Wednesday newspaper round-up: City regulation, Trump Twitter ban, Panmure Gordon

by | May 11, 2022

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More than 250,000 households will “slide into destitution” next year, taking the total number in extreme poverty to around 1.2m, unless the government acts to help the poorest families hit by the energy price shock, according to the National Institute for Economic & Social Research (NIESR). More than 1.5m households will see the rise in food and energy bills outstrip their disposable income, forcing them to rely on savings or extra borrowing to make up the shortfall, said the thinktank, which blamed welfare spending cuts since the Brexit vote in 2016 for leaving millions of families in a vulnerable financial position. – Guardian
Rishi Sunak has moved to weaken regulation of financial services brought in after the 2008 crash amid fears he is aiming to make London into a post-Brexit “Singapore-on-Thames” pushed by Tory donors. The chancellor is bringing forward a new financial services and markets bill as part of the Queen’s speech with the aim of “cutting red tape in the financial sector”. – Guardian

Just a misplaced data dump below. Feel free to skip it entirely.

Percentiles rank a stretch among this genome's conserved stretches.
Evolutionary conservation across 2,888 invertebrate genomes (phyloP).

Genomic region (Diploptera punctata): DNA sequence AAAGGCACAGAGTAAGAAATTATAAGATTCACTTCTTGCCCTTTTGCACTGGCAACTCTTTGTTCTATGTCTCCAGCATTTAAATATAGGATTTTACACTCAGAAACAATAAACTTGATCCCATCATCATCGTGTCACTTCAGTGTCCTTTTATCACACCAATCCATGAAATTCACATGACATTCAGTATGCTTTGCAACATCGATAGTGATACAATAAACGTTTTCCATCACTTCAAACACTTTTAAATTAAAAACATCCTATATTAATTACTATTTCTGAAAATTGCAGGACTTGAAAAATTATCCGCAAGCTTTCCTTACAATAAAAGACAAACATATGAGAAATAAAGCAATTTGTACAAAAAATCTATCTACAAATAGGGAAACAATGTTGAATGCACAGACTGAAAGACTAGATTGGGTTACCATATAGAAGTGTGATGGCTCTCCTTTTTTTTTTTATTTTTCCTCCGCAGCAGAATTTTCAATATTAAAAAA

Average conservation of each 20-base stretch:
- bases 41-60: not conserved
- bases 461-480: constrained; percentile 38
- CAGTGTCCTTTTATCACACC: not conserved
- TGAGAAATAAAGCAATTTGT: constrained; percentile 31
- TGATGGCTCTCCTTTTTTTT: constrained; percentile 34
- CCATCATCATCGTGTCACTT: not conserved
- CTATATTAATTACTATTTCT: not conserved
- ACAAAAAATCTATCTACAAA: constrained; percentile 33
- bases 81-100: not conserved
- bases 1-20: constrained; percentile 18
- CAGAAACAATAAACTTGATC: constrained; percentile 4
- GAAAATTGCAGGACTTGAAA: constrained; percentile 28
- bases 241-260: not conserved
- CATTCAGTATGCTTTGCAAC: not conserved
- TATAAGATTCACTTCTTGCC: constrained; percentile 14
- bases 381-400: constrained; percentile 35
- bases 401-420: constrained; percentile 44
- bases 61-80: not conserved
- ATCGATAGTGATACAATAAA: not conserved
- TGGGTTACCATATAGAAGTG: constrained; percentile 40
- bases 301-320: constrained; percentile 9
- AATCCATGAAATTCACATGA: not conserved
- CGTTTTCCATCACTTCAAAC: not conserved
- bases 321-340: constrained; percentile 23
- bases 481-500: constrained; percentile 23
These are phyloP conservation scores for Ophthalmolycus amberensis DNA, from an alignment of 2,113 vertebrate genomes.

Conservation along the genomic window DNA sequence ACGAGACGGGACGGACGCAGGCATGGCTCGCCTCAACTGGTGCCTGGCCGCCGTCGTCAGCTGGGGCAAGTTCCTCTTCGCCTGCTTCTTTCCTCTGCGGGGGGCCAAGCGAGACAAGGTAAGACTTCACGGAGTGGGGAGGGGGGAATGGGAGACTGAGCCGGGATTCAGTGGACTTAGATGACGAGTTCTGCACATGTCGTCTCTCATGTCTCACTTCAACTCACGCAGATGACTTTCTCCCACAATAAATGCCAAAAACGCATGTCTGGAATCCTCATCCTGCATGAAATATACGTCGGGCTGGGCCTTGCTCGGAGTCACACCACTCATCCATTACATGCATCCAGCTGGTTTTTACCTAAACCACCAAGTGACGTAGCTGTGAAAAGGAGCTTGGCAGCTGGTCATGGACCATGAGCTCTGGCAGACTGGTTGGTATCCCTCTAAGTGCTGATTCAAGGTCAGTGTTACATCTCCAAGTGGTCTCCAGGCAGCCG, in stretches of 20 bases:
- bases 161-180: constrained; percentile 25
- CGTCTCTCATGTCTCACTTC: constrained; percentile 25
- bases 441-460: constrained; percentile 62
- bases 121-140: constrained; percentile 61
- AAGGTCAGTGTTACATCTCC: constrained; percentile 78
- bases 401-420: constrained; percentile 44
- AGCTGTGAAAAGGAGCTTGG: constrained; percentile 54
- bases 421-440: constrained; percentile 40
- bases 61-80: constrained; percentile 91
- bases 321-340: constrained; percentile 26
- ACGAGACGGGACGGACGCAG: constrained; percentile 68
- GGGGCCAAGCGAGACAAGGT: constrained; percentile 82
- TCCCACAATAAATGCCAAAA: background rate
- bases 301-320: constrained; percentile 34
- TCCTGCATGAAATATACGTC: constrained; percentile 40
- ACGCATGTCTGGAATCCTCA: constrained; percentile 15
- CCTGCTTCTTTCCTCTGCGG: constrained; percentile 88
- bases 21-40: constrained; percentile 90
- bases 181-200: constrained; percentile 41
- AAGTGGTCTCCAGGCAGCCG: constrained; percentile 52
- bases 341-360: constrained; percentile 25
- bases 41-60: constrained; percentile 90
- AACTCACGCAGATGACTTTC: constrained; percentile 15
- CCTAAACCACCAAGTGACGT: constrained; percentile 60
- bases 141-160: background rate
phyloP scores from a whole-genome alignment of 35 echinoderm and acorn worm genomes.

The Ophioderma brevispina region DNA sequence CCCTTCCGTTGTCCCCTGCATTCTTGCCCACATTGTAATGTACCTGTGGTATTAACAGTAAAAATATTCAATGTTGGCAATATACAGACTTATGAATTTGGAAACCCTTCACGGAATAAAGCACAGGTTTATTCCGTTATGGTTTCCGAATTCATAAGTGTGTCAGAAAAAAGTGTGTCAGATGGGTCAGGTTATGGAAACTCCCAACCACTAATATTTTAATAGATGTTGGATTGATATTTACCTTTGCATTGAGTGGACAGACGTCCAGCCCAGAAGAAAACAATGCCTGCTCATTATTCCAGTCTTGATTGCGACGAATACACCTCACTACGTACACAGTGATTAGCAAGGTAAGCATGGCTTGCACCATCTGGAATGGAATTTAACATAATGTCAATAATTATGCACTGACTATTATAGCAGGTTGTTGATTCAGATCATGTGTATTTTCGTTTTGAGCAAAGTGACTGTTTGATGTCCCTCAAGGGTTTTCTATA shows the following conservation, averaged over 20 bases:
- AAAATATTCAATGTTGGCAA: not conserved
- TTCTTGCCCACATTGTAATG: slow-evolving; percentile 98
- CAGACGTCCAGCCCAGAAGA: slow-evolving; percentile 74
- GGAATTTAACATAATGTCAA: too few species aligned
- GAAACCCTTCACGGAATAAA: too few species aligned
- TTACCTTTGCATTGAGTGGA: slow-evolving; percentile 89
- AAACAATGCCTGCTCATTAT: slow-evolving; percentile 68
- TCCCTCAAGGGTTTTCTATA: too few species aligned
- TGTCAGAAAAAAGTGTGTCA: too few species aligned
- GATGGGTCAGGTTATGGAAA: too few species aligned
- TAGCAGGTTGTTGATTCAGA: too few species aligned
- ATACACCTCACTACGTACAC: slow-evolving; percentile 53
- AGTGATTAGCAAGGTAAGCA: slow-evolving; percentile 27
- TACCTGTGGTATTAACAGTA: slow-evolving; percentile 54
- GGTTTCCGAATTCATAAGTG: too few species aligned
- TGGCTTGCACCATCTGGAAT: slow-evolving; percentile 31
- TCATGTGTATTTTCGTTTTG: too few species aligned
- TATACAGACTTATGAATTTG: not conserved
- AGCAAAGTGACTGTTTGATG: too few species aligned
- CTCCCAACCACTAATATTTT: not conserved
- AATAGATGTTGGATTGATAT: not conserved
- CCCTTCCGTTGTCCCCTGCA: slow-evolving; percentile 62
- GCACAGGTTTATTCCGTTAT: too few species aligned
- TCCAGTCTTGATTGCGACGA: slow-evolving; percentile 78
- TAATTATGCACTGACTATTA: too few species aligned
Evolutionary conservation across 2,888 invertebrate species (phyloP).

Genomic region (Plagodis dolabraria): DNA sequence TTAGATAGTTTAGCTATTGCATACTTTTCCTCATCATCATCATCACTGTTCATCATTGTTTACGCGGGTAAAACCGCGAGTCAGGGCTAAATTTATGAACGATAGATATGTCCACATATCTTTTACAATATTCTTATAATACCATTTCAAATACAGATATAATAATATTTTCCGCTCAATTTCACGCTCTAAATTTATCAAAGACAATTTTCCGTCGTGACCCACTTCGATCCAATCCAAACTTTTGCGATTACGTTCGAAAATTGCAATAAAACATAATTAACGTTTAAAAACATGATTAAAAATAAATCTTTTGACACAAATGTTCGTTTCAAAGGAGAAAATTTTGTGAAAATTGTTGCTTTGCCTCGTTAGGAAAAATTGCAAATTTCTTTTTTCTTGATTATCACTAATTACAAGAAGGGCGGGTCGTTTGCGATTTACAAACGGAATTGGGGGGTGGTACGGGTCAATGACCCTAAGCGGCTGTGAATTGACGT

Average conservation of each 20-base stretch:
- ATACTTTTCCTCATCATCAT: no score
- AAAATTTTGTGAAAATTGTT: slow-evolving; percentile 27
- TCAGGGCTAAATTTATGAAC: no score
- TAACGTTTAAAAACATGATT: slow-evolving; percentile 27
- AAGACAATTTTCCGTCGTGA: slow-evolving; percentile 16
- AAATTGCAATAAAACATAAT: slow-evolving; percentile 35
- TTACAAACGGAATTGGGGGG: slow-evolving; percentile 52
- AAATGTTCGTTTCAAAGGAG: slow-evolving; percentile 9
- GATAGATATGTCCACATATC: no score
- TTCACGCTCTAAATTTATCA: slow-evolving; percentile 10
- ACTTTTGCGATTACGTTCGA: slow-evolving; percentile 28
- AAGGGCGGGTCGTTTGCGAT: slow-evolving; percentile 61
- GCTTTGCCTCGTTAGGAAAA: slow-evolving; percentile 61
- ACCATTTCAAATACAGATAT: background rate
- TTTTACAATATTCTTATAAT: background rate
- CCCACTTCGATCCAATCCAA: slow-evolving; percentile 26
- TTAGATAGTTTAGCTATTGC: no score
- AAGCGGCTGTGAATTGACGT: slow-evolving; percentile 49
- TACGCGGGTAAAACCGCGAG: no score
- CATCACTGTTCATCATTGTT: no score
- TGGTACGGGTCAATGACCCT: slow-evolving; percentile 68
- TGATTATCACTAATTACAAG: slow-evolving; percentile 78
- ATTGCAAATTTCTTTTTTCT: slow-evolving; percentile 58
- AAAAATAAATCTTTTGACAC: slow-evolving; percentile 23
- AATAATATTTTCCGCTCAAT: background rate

Elon Musk has vowed to reinstate Donald Trump on Twitter if his $44bn (£36bn) takeover of the social media network succeeds, in a move that will further inflame tensions with Democrats ahead of midterm elections. The billionaire Tesla chief said that banning Mr Trump was a “morally bad decision and foolish in the extreme” because it undermined trust in the platform. He added: “The answer is that I would reverse the ban.” – Telegraph

Britain will join the space race this summer with the launch of two shoebox-sized satellites from Cornwall. Equipped with Ministry of Defence kit, the so-called cubesats will take off on a Virgin Orbit Launcher One rocket from Newquay Airport. It will be the first satellite launch from British soil and is aimed at demonstrating the country’s ability to rival other spacefaring nations such as the US, Russia and China. – Telegraph

Panmure Gordon, one of the City’s oldest stockbrokers, turned its biggest profit since before the financial crisis last year as its turnaround under Bob Diamond, the former Barclays boss, gathers pace. The group has racked up tens of millions in losses since it was taken over by Diamond’s Atlas Merchant Capital for £15.5 million in 2017. – The Times

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